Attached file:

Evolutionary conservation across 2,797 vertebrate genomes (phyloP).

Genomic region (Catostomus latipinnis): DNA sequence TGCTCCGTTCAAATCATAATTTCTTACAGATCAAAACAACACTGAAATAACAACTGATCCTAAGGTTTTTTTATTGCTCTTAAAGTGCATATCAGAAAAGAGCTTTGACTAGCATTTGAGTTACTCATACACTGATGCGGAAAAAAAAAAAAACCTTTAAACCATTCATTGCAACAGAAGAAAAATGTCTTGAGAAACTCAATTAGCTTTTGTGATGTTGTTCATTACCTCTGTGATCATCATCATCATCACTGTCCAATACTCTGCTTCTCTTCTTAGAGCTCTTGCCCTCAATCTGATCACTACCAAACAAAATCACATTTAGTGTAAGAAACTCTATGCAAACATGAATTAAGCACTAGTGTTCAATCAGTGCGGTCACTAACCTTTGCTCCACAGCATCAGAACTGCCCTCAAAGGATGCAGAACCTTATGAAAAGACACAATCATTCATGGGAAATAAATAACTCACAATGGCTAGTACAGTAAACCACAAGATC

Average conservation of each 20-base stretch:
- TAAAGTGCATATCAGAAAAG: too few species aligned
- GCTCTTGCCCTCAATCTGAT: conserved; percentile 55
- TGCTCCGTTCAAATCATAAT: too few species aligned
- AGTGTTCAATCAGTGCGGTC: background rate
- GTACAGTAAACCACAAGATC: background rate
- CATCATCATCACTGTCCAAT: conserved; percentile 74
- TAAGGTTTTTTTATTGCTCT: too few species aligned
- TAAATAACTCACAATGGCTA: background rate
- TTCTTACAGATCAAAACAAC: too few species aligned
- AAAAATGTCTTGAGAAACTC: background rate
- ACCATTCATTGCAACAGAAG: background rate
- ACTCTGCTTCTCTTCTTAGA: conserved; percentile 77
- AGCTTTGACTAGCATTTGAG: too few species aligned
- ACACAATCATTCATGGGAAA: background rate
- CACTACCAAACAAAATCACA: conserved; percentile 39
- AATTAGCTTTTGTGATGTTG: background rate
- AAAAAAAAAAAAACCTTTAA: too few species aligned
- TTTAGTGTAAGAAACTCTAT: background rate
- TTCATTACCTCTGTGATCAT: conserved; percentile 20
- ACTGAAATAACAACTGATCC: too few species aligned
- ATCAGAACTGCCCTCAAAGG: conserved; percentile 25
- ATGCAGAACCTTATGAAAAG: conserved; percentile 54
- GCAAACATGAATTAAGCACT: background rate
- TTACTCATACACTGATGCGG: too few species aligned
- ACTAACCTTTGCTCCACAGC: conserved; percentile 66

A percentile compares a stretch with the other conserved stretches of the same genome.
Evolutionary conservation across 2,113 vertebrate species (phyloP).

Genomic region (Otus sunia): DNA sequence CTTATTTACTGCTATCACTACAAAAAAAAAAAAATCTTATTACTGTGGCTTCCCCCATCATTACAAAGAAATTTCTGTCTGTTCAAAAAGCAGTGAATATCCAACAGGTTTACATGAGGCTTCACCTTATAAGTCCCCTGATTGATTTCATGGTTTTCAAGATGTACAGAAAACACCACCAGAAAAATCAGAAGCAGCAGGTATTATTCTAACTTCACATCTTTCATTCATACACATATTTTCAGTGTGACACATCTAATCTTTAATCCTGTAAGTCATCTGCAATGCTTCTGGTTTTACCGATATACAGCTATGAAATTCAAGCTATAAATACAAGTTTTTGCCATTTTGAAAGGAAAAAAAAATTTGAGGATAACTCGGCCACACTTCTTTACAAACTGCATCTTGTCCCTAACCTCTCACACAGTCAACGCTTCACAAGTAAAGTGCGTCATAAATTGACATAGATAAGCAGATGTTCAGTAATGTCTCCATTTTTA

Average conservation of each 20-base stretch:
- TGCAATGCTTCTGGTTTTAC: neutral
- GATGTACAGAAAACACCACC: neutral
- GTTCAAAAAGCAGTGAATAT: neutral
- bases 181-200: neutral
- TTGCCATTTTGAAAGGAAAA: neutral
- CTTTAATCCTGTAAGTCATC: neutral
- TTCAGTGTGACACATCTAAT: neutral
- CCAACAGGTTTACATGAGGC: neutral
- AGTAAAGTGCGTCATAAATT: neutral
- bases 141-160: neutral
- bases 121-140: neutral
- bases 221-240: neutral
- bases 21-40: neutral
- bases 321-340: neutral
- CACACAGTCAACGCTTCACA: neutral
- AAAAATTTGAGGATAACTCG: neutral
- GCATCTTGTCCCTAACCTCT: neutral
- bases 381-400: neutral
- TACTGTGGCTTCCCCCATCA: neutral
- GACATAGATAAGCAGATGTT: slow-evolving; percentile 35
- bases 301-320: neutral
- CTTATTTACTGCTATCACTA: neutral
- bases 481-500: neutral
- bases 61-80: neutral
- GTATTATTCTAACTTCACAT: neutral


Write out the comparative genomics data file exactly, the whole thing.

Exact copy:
Evolutionary conservation across 2,797 vertebrate genomes (phyloP).

Genomic region (Catostomus latipinnis): DNA sequence TGCTCCGTTCAAATCATAATTTCTTACAGATCAAAACAACACTGAAATAACAACTGATCCTAAGGTTTTTTTATTGCTCTTAAAGTGCATATCAGAAAAGAGCTTTGACTAGCATTTGAGTTACTCATACACTGATGCGGAAAAAAAAAAAAACCTTTAAACCATTCATTGCAACAGAAGAAAAATGTCTTGAGAAACTCAATTAGCTTTTGTGATGTTGTTCATTACCTCTGTGATCATCATCATCATCACTGTCCAATACTCTGCTTCTCTTCTTAGAGCTCTTGCCCTCAATCTGATCACTACCAAACAAAATCACATTTAGTGTAAGAAACTCTATGCAAACATGAATTAAGCACTAGTGTTCAATCAGTGCGGTCACTAACCTTTGCTCCACAGCATCAGAACTGCCCTCAAAGGATGCAGAACCTTATGAAAAGACACAATCATTCATGGGAAATAAATAACTCACAATGGCTAGTACAGTAAACCACAAGATC

Average conservation of each 20-base stretch:
- TAAAGTGCATATCAGAAAAG: too few species aligned
- GCTCTTGCCCTCAATCTGAT: conserved; percentile 55
- TGCTCCGTTCAAATCATAAT: too few species aligned
- AGTGTTCAATCAGTGCGGTC: background rate
- GTACAGTAAACCACAAGATC: background rate
- CATCATCATCACTGTCCAAT: conserved; percentile 74
- TAAGGTTTTTTTATTGCTCT: too few species aligned
- TAAATAACTCACAATGGCTA: background rate
- TTCTTACAGATCAAAACAAC: too few species aligned
- AAAAATGTCTTGAGAAACTC: background rate
- ACCATTCATTGCAACAGAAG: background rate
- ACTCTGCTTCTCTTCTTAGA: conserved; percentile 77
- AGCTTTGACTAGCATTTGAG: too few species aligned
- ACACAATCATTCATGGGAAA: background rate
- CACTACCAAACAAAATCACA: conserved; percentile 39
- AATTAGCTTTTGTGATGTTG: background rate
- AAAAAAAAAAAAACCTTTAA: too few species aligned
- TTTAGTGTAAGAAACTCTAT: background rate
- TTCATTACCTCTGTGATCAT: conserved; percentile 20
- ACTGAAATAACAACTGATCC: too few species aligned
- ATCAGAACTGCCCTCAAAGG: conserved; percentile 25
- ATGCAGAACCTTATGAAAAG: conserved; percentile 54
- GCAAACATGAATTAAGCACT: background rate
- TTACTCATACACTGATGCGG: too few species aligned
- ACTAACCTTTGCTCCACAGC: conserved; percentile 66

A percentile compares a stretch with the other conserved stretches of the same genome.
Evolutionary conservation across 2,113 vertebrate species (phyloP).

Genomic region (Otus sunia): DNA sequence CTTATTTACTGCTATCACTACAAAAAAAAAAAAATCTTATTACTGTGGCTTCCCCCATCATTACAAAGAAATTTCTGTCTGTTCAAAAAGCAGTGAATATCCAACAGGTTTACATGAGGCTTCACCTTATAAGTCCCCTGATTGATTTCATGGTTTTCAAGATGTACAGAAAACACCACCAGAAAAATCAGAAGCAGCAGGTATTATTCTAACTTCACATCTTTCATTCATACACATATTTTCAGTGTGACACATCTAATCTTTAATCCTGTAAGTCATCTGCAATGCTTCTGGTTTTACCGATATACAGCTATGAAATTCAAGCTATAAATACAAGTTTTTGCCATTTTGAAAGGAAAAAAAAATTTGAGGATAACTCGGCCACACTTCTTTACAAACTGCATCTTGTCCCTAACCTCTCACACAGTCAACGCTTCACAAGTAAAGTGCGTCATAAATTGACATAGATAAGCAGATGTTCAGTAATGTCTCCATTTTTA

Average conservation of each 20-base stretch:
- TGCAATGCTTCTGGTTTTAC: neutral
- GATGTACAGAAAACACCACC: neutral
- GTTCAAAAAGCAGTGAATAT: neutral
- bases 181-200: neutral
- TTGCCATTTTGAAAGGAAAA: neutral
- CTTTAATCCTGTAAGTCATC: neutral
- TTCAGTGTGACACATCTAAT: neutral
- CCAACAGGTTTACATGAGGC: neutral
- AGTAAAGTGCGTCATAAATT: neutral
- bases 141-160: neutral
- bases 121-140: neutral
- bases 221-240: neutral
- bases 21-40: neutral
- bases 321-340: neutral
- CACACAGTCAACGCTTCACA: neutral
- AAAAATTTGAGGATAACTCG: neutral
- GCATCTTGTCCCTAACCTCT: neutral
- bases 381-400: neutral
- TACTGTGGCTTCCCCCATCA: neutral
- GACATAGATAAGCAGATGTT: slow-evolving; percentile 35
- bases 301-320: neutral
- CTTATTTACTGCTATCACTA: neutral
- bases 481-500: neutral
- bases 61-80: neutral
- GTATTATTCTAACTTCACAT: neutral